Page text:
Cabin fever is a popular term used to describe the claustrophobic reaction and restless feeling you get from being in an isolated location for too long. The COVID-19 outbreak has had a global impact, with whole nations on lockdown being advised to stay home in order to prevent the spread of the virus. This worldwide pandemic is nothing like we have ever seen before and cabin fever can have a devastating impact to our mental health.
To help you stay positive and stable during this difficult time, the experts at Shakti Himalaya have provided their top seven tips on how to effectively deal with cabin fever during the coronavirus crisis.
1. Introduce more natural light
It comes as no surprise that natural light can have a beneficial effect on both our physical and mental health. Not only does exercise help low mood but going outdoors for a short walk to receive natural light will provide us with vitamin D that is crucial to keep our bones, teeth and muscles healthy. If you are able to, move your workspace to face the window so seasonal depression can be warded off. Ensuring you are seeing the day change from light to dark will also help our body align with is natural circadian rhythm, therefore improving our overall sleep quality too.
2. Establish a routine
This pandemic is not a vacation and it should not be treated like one. It is important to keep doing all the things you would usually do during your former schedule, to the best of your ability. Sometimes the simple things such as getting up at a regular alarm time, showering and getting dressed will help you have some structure and control. Instead of falling into unhealthy snacking habits, make sure you are eating your breakfast, lunch and dinner at the same time too.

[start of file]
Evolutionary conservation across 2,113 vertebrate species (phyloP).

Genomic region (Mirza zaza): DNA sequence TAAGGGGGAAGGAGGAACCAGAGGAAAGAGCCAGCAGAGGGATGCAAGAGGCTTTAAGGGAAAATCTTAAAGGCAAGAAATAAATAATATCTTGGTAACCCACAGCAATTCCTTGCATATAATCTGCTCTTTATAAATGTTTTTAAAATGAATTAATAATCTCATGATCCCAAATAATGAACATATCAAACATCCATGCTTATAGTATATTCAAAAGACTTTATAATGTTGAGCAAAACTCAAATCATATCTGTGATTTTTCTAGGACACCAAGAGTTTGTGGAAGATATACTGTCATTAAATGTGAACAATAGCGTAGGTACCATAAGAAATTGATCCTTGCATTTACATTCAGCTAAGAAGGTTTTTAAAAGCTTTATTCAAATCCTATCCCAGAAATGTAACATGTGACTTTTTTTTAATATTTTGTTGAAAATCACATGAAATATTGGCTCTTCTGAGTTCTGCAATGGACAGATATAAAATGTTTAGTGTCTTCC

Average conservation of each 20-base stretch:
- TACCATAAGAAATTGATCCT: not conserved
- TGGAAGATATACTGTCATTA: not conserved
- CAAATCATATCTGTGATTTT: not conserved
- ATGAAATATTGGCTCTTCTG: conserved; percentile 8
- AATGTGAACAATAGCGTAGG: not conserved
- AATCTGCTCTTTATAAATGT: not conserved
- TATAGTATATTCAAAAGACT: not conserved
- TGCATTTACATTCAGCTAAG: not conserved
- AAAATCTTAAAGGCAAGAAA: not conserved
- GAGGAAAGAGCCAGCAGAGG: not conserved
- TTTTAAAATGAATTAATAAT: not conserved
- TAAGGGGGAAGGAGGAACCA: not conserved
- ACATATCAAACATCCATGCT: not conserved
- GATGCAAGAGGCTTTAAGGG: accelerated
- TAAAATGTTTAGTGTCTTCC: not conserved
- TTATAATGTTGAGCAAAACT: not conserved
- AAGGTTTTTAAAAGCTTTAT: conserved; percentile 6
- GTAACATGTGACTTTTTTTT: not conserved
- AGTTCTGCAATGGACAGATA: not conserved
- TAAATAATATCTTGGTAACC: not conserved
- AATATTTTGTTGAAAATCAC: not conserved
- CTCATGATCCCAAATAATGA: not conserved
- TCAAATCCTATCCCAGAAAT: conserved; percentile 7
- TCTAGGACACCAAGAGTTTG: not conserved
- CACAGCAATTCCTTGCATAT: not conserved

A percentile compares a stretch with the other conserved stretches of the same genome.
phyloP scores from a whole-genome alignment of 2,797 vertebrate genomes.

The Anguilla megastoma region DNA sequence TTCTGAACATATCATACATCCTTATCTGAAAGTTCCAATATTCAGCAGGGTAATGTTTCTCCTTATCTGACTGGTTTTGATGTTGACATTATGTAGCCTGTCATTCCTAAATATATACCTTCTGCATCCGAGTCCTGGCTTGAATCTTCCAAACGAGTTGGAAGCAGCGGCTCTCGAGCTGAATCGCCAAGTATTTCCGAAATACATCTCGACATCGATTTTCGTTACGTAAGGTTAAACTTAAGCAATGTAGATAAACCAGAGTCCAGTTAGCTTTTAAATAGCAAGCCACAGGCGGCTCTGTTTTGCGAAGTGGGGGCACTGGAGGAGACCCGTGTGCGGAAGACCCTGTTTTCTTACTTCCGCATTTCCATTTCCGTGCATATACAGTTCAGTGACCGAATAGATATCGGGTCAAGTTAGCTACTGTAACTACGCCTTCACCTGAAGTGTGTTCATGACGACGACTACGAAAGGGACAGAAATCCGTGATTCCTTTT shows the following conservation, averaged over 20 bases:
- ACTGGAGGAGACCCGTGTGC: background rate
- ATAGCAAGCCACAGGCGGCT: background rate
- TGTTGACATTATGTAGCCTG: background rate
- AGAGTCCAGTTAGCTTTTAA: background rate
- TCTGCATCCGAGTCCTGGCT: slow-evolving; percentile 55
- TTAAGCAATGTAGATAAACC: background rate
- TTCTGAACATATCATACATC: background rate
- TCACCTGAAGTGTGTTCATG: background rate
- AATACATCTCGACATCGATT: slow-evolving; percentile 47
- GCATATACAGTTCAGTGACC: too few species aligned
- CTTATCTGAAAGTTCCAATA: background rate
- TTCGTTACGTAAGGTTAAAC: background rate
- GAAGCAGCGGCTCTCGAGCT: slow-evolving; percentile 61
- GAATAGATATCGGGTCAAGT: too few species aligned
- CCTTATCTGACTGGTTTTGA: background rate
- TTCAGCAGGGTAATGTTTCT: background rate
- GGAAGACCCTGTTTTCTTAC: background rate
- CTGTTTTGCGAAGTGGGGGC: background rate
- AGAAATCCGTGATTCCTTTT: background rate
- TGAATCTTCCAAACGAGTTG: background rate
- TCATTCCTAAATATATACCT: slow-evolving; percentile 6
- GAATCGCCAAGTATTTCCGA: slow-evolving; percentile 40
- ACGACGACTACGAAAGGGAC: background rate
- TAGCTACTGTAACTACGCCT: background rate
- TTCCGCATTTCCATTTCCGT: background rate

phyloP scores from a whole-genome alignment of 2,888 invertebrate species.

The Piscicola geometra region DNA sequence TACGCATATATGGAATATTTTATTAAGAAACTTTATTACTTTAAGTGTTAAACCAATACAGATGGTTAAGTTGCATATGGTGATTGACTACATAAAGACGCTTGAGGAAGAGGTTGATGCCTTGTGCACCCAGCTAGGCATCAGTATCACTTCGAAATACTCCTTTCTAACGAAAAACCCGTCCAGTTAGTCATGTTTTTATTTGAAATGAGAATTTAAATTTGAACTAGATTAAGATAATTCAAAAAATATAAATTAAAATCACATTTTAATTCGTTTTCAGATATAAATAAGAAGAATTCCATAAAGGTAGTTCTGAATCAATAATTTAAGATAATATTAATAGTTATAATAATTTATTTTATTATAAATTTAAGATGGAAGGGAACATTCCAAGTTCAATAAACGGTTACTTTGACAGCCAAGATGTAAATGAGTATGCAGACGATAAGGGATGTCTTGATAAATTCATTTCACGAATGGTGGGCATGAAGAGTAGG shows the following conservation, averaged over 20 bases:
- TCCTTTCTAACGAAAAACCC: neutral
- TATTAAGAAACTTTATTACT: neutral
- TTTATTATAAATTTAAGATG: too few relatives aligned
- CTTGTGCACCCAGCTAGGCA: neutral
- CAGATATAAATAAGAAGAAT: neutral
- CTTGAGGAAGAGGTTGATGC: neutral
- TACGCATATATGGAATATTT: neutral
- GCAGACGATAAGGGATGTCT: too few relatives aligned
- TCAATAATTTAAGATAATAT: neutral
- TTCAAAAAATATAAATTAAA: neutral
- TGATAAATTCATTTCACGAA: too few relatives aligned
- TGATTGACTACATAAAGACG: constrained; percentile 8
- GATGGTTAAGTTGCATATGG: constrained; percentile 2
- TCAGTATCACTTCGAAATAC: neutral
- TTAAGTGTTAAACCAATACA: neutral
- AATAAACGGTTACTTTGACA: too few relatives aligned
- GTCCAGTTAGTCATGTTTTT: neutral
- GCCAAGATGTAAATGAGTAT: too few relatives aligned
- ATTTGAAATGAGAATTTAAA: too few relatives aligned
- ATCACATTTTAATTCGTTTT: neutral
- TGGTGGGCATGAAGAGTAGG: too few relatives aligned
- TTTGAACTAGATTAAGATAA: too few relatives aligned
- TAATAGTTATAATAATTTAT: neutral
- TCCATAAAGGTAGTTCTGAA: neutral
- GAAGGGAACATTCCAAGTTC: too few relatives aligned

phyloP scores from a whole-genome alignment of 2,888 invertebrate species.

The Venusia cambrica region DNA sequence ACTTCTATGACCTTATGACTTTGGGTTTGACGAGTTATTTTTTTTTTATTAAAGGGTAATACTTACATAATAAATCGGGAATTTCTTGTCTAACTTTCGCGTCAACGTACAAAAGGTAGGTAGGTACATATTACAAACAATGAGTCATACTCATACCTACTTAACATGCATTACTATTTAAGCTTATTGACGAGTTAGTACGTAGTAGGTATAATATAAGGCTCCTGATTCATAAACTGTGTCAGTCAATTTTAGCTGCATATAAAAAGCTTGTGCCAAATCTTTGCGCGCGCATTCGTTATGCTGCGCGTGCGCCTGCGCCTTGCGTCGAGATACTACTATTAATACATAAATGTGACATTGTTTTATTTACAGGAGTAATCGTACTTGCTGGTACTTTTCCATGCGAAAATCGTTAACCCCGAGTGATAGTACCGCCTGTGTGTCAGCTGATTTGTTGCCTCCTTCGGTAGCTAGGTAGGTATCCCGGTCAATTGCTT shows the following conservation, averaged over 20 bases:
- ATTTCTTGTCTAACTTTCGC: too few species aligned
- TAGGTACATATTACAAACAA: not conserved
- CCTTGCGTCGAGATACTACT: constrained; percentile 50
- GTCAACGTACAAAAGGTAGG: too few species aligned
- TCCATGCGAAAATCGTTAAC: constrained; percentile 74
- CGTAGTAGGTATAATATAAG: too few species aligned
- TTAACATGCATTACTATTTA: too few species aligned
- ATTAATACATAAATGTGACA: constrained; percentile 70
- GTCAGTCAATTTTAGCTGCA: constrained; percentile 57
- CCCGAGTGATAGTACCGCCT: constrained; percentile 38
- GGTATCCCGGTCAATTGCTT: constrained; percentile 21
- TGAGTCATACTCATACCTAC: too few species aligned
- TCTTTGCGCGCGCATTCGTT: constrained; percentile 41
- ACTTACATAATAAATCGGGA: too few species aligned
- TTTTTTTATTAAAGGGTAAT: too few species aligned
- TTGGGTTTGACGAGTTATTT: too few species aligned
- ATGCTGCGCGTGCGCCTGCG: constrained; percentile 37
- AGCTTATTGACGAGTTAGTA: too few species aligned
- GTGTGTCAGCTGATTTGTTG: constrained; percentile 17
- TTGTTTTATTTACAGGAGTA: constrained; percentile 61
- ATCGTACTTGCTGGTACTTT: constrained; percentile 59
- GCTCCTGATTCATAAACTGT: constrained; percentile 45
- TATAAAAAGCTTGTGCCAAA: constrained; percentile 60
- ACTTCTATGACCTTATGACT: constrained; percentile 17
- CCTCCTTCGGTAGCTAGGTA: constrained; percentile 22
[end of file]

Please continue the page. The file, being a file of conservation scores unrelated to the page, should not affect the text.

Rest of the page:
3. Create a tech-free zone
As the coronavirus crisis is something we have never experienced before, we are turning to media to remain informed of any updates and how to deal with the situation. However, it can be easy to fall into the trap of using technology too much which can cause feelings of increased anxiety and stress. Therefore, it is important to introduce a technology-free space, or timeframe, in your home. This time or space can be used to read, bake, exercise or spend some quality time with loved ones. Not only will this help monitor your stress levels, but it will instil a sense of calm in your home once again.
4. Stay in touch with others
If you are an extravert, this crisis can be particularly hard for you as you are unable to see your friends. However, this does not mean you cannot stay in touch. Now is the time to get creative with how you are choosing to stay in contact with your loved ones. Whether this be video chatting or downloading Netflix hangout to watch your favourite shows together, reaching out and connecting virtually will help to manage boredom and remind yourself that you are not alone in this.
5. But find time to focus on yourself too
If you are isolating with your family or your partner, sometimes they might be experiencing cabin fever too and it can be easy to fall into their rut with them. It is important to strike a balance between spending time with your loved ones, and also having your own personal space to do the things you like as an individual. Try spending time apart in separate places in the house and then coming together in the evenings for some socialisation and a change of scenery.
6. Get moving in the space that you have
Exercise produces endorphins, which are essentially natural painkillers for the brain. As well as reducing the body’s stress hormones, physical activity will ensure you are keeping healthy and active during this period of self-isolation. Even the smallest garden space can provide a fantastic area for you to relax in. If you are struggling where to start, watch a YouTube video or join a influencers Instagram live session so it feels like you are working out with someone else.
7. Turn your space into a haven
Cabin fever can also arise if you feel uncomfortable in your environment. What once was a space to only eat and sleep in is now a space you have to spend 24 hours in, and this can feel overwhelming. If you do not feel happy in your home, try turning your space into your personal haven. Add scents such as lavender and eucalyptus, or plants to add a sense of tranquillity to your room. Opting for soft lighting in the form of fairy lights, candles or lamps will also help reduce the harsh impact of main, overhead lights and create a gentler ambience.